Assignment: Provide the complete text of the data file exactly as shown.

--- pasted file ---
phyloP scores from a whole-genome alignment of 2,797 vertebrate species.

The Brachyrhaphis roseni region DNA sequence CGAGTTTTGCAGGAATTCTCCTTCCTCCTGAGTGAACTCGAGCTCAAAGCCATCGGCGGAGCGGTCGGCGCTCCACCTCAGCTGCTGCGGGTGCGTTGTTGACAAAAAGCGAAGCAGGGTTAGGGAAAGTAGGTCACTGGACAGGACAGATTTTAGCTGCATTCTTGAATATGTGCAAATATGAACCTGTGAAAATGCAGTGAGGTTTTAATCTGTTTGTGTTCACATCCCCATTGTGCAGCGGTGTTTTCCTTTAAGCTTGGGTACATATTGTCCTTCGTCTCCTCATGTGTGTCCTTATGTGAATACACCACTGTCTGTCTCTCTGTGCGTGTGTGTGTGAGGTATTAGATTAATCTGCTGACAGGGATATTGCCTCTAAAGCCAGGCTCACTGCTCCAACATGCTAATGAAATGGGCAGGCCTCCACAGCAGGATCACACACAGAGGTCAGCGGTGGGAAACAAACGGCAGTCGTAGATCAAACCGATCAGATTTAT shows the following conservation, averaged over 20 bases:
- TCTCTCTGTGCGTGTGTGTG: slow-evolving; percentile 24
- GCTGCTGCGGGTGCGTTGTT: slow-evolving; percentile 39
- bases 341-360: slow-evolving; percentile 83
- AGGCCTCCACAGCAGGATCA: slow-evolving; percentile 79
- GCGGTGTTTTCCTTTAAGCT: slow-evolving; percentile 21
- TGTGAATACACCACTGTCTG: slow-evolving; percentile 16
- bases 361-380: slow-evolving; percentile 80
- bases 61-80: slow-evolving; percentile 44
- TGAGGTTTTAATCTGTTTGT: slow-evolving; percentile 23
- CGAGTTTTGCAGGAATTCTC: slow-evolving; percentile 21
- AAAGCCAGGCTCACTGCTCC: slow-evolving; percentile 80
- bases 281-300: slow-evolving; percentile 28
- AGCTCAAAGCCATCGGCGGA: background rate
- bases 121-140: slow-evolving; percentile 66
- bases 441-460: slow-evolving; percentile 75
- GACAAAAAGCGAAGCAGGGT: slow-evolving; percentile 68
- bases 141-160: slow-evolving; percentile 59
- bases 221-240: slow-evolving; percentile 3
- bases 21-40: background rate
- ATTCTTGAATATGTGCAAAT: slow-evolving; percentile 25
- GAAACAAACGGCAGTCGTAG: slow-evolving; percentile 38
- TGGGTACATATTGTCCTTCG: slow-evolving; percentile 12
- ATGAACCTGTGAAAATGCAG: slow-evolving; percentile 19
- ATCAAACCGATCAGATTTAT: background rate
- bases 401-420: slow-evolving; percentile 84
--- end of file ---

phyloP scores from a whole-genome alignment of 2,797 vertebrate species.

The Brachyrhaphis roseni region DNA sequence CGAGTTTTGCAGGAATTCTCCTTCCTCCTGAGTGAACTCGAGCTCAAAGCCATCGGCGGAGCGGTCGGCGCTCCACCTCAGCTGCTGCGGGTGCGTTGTTGACAAAAAGCGAAGCAGGGTTAGGGAAAGTAGGTCACTGGACAGGACAGATTTTAGCTGCATTCTTGAATATGTGCAAATATGAACCTGTGAAAATGCAGTGAGGTTTTAATCTGTTTGTGTTCACATCCCCATTGTGCAGCGGTGTTTTCCTTTAAGCTTGGGTACATATTGTCCTTCGTCTCCTCATGTGTGTCCTTATGTGAATACACCACTGTCTGTCTCTCTGTGCGTGTGTGTGTGAGGTATTAGATTAATCTGCTGACAGGGATATTGCCTCTAAAGCCAGGCTCACTGCTCCAACATGCTAATGAAATGGGCAGGCCTCCACAGCAGGATCACACACAGAGGTCAGCGGTGGGAAACAAACGGCAGTCGTAGATCAAACCGATCAGATTTAT shows the following conservation, averaged over 20 bases:
- TCTCTCTGTGCGTGTGTGTG: slow-evolving; percentile 24
- GCTGCTGCGGGTGCGTTGTT: slow-evolving; percentile 39
- bases 341-360: slow-evolving; percentile 83
- AGGCCTCCACAGCAGGATCA: slow-evolving; percentile 79
- GCGGTGTTTTCCTTTAAGCT: slow-evolving; percentile 21
- TGTGAATACACCACTGTCTG: slow-evolving; percentile 16
- bases 361-380: slow-evolving; percentile 80
- bases 61-80: slow-evolving; percentile 44
- TGAGGTTTTAATCTGTTTGT: slow-evolving; percentile 23
- CGAGTTTTGCAGGAATTCTC: slow-evolving; percentile 21
- AAAGCCAGGCTCACTGCTCC: slow-evolving; percentile 80
- bases 281-300: slow-evolving; percentile 28
- AGCTCAAAGCCATCGGCGGA: background rate
- bases 121-140: slow-evolving; percentile 66
- bases 441-460: slow-evolving; percentile 75
- GACAAAAAGCGAAGCAGGGT: slow-evolving; percentile 68
- bases 141-160: slow-evolving; percentile 59
- bases 221-240: slow-evolving; percentile 3
- bases 21-40: background rate
- ATTCTTGAATATGTGCAAAT: slow-evolving; percentile 25
- GAAACAAACGGCAGTCGTAG: slow-evolving; percentile 38
- TGGGTACATATTGTCCTTCG: slow-evolving; percentile 12
- ATGAACCTGTGAAAATGCAG: slow-evolving; percentile 19
- ATCAAACCGATCAGATTTAT: background rate
- bases 401-420: slow-evolving; percentile 84